As usual, Tennant and Ritter have an appealing dynamic. Their banter is enjoyable on an entirely different, somewhat less unsettling level this time too, since we know Kilgrave is now just an extension of Jessica. While his presence makes it clear she is still dealing with the damage he caused her, Jessica’s internal struggle allows her to make some cathartic assertions by the episode’s end: “I can control myself, which means I’m more powerful than you ever were.” With that, the Kilgrave figment is gone, though not before letting her know he’ll “be around if you need me.” If the writers can devise similarly useful ways for the Kilgrave delusion to reappear once or twice a season, I’m here for all the David Tennant we can get.
Mixed Bag: Trish & Malcolm
Something else I was so here for: a romance between Trish and Malcolm. The actors had chemistry and all the right anticipation was built, but Trish being high really soured the whole thing. It felt sleazy, like Trish was only using Malcolm for the thrill of the moment because she knew about his feelings for her. When she came clean to Malcolm about the inhaler and still wanted some kind of relationship, I was almost back on board. Then she pressured him into trying the inhaler, and when he still helped her go after Karl, all he got was stuffed into a trunk at gunpoint. Malcolm deserves so much better than Trish. In fact, he deserves better than what any of the people on this show can offer him. Working with Jessica is still better than the alternative of Pryce and Jeri though, so we can only hope that, after receiving several apologies, he’ll go back to working for Alias Investigations.
As for Trish, her character had a strong start to the season, which sadly wound up quickly veering off course. Her obsession with heroism was actually really interesting, particularly for a character with a combination of addiction issues and a desire to make a positive impact on the world. Unfortunately, her priorities became muddied, with her own selfish needs for power obscuring her judgment of what’s best for the greater good. Trish got so caught up in her warped view of what a hero should be, she wound up killing her best friend’s mother. The moment was shocking and heartbreaking, and, most importantly, very narratively satisfying. In taking away Jessica’s choice of what should be done to Alisa, Trish’s storyline accomplished exactly what Jeri’s couldn’t by offering viewers a severely unlikable character who was still extremely interesting. I hope to see Trish, with her newly manifested cat-like powers, become the next villain of the show. Not only does it feel like the natural path at this point, it would allow Jessica Jones to keep telling the deeply personal stories it has become so adept at.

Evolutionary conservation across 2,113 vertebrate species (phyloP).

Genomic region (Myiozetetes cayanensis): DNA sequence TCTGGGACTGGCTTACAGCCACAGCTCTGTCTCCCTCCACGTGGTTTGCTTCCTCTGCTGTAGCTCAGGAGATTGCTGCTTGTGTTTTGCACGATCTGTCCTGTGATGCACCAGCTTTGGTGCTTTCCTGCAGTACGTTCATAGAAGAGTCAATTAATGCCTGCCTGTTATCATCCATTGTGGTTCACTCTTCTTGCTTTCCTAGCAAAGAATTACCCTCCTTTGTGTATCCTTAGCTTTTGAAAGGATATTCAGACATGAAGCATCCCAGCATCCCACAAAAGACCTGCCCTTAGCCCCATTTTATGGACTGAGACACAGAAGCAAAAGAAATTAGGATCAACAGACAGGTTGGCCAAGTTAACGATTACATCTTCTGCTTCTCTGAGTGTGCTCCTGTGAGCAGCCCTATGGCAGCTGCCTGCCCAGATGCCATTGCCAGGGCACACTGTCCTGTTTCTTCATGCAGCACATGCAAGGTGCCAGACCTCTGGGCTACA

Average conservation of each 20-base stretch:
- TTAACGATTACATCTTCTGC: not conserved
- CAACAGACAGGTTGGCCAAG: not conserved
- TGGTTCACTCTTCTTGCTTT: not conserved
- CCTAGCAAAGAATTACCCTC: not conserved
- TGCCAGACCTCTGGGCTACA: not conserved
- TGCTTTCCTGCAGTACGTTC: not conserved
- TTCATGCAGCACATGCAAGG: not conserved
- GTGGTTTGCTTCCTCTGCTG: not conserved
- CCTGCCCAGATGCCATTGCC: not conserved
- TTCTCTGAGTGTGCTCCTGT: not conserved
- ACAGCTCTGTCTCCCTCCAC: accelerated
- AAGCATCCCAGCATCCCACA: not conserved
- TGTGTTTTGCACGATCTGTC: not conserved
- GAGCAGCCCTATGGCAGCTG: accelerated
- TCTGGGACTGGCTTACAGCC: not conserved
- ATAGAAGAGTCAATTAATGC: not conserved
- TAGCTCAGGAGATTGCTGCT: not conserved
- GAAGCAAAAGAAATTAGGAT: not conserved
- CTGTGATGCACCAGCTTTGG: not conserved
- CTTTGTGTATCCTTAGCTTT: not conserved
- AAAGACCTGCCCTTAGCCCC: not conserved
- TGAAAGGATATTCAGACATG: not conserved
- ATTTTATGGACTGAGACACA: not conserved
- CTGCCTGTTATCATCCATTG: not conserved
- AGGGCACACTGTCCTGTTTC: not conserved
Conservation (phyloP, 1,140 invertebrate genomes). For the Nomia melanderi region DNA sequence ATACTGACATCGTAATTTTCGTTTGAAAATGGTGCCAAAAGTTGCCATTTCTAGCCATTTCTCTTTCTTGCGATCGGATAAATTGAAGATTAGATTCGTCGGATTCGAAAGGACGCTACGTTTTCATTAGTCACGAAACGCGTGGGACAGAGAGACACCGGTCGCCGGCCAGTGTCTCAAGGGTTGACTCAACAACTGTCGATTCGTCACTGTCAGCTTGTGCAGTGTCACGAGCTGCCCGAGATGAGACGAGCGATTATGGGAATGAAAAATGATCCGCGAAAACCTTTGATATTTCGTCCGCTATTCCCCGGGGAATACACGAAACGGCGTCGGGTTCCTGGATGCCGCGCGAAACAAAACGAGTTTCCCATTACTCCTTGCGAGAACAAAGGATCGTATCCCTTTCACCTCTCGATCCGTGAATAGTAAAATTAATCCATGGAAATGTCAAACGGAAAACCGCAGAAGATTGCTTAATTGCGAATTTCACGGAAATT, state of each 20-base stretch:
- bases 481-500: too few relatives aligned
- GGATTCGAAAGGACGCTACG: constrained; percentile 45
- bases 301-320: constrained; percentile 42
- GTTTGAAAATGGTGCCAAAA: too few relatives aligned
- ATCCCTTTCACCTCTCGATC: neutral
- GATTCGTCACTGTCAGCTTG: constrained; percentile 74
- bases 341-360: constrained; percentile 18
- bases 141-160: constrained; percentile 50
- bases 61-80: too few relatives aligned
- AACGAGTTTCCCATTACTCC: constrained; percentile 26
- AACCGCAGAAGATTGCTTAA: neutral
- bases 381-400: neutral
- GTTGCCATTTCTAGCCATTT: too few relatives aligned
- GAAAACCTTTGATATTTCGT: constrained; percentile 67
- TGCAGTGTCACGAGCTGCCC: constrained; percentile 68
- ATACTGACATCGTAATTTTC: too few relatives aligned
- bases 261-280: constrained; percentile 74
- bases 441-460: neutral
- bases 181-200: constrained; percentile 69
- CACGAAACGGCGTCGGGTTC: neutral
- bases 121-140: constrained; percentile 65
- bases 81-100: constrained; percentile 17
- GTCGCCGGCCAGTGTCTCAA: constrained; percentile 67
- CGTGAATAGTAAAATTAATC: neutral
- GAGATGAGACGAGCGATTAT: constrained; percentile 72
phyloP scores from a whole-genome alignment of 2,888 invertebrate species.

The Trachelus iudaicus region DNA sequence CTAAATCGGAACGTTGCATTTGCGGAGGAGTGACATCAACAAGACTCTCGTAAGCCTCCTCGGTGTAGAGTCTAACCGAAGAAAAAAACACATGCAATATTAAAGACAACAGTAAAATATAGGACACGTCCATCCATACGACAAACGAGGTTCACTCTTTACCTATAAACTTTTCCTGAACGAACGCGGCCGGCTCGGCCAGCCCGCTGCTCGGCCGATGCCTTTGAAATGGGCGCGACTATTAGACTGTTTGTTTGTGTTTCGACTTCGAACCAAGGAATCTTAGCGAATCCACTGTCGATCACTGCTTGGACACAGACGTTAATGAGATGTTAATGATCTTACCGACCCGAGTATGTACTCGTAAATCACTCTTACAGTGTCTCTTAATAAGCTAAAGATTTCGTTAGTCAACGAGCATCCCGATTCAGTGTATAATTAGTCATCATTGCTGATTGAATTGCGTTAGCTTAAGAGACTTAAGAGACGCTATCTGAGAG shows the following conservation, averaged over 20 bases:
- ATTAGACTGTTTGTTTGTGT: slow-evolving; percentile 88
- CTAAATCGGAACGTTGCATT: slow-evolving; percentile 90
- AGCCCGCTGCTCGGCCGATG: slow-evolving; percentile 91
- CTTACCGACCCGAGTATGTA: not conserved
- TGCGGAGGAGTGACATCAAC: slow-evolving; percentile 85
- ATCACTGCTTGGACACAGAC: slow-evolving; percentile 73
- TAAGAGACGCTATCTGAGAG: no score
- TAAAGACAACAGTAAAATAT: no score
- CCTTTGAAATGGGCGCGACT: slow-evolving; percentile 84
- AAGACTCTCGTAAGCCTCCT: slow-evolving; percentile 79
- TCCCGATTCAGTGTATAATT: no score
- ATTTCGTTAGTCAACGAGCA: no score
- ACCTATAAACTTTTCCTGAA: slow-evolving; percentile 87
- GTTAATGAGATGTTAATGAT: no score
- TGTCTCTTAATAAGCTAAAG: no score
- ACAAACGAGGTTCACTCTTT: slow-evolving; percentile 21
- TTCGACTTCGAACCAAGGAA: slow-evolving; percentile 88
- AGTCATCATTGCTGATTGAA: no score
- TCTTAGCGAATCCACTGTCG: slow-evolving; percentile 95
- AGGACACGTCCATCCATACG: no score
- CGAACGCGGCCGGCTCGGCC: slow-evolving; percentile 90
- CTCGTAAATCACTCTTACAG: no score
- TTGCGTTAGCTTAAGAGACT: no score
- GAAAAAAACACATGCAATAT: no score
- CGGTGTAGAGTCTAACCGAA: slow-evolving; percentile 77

What’s Hopeful: Oscar & Vido
As predicted, Jessica feels slightly more balanced by the end of this season. She’s still drinking, but at least she’s not drinking alone. Jessica has never come off as the chatty type, but during the final scene of episode 13, she seems genuinely happy to talk about her day with Vido and Oscar. She appears more open than ever to considering an alternative path in life, or at least one that involves healthier, family-type relationships. Her connection to Oscar became increasingly enjoyable as the season progressed. It feels like he actually understands her in a way that both Sterling and Luke couldn’t – Sterling because he was too young and fearful, and Luke because their entire relationship was clouded in mistrust.
It’s a shame Jessica Jones had to stumble through its beginning before reaching such a strong middle and finish. It’s not that I want to spend less time with Jessica et al., but if fewer episodes allowed the show to produce a better overall season, I’m sure most viewers would happily choose quality over quantity. Although Jessica has found some measure of peace by the season’s end, at least one return to this world feels necessary for her to find closure with Trish and Malcolm. Melissa Rosenberg and her team have managed to prove once again that Jessica is a Marvel character worth further exploration; here’s hoping they can do so with a little more focus in the future.
Jessica Jones S2E6-S2E13 Review Score
Starring: Krysten Ritter, Rachael Taylor, Eka Darville, J.R. Ramirez, Carrie-Anne Moss, Janet McTeer